(3) Crown preparation, impression procedure and placement of provisional crown. In this step tooth is prepared to a very specific shape and geometry in order to accept crown restoration. Crowns are fabricated in the dental laboratory or in the dentist’s office on the analogue or virtual model. For the creation of the model dentist makes an impression of the patient’s teeth and jaws. It can be done with an impression material such as dental silicone or with help of a digital scanner. If dental crown is fabricated in the dental office, the procedure can be completed on the same appointment and provisional crown is not necessary. If dental crown is fabricated in the dental laboratory, a dentist will place provisional crown to protect the tooth and allow the tooth to function normally. In a number of situations provisional crowns are placed on the teeth to evaluate appearance, comfort and test function. If this is a case impression procedure is delayed till all requirements of the case are fulfilled.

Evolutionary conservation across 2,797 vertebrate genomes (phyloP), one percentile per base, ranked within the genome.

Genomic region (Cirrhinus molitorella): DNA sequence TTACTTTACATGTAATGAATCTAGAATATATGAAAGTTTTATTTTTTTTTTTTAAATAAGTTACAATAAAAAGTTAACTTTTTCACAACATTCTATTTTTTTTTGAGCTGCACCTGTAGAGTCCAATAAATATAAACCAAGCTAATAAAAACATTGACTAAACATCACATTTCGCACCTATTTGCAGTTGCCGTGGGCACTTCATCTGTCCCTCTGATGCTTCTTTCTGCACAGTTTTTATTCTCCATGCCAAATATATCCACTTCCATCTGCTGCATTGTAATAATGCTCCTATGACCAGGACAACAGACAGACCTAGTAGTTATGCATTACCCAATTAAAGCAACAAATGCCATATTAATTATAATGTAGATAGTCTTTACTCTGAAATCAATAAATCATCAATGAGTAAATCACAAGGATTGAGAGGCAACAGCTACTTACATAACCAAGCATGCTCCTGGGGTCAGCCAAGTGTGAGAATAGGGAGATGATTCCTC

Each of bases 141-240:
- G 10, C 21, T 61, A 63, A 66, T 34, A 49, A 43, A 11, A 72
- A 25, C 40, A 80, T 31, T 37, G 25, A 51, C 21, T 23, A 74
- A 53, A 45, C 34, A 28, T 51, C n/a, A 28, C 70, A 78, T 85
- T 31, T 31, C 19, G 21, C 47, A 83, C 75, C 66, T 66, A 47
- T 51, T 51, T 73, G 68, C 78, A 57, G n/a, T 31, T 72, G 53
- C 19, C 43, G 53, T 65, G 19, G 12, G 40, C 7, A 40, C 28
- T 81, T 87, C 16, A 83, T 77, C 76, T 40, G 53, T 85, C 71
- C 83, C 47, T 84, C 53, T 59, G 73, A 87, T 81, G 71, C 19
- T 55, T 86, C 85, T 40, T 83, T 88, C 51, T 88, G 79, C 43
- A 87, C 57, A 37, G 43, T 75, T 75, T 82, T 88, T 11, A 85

(4) Fabrication and delivery of the permanent crowns. Crown fabrication is a sophisticated process where a chosen material is formed to achieve specific shape, strength, and appearance. Today’s most common processes in crown fabrication include CAD-CAM, analogue or combination of both. Once completed, crown is evaluated in the mouth and permanently secured to the tooth with a dental adhesive.
In a number of clinical situations patient may also require additional procedures to extend longevity of the tooth and restoration, and improve cosmetic appearance and gum health. Below is a list of procedures which are often performed in conjunction with crown restorations.
What Additional Procedures May Be Required With Dental Crowns?
Core buildup filling (also called foundation filling). A tooth may broken to the point that there is not enough structure to hold the crown. In that case a buildup filling is placed to achieve the desired form of the tooth. If a tooth is broke and has a root canal filling, a dentist may recommend placement of metal or polymer post inside the root canal to support the buildup. Here is a link for a detailed explanation of core build procedure.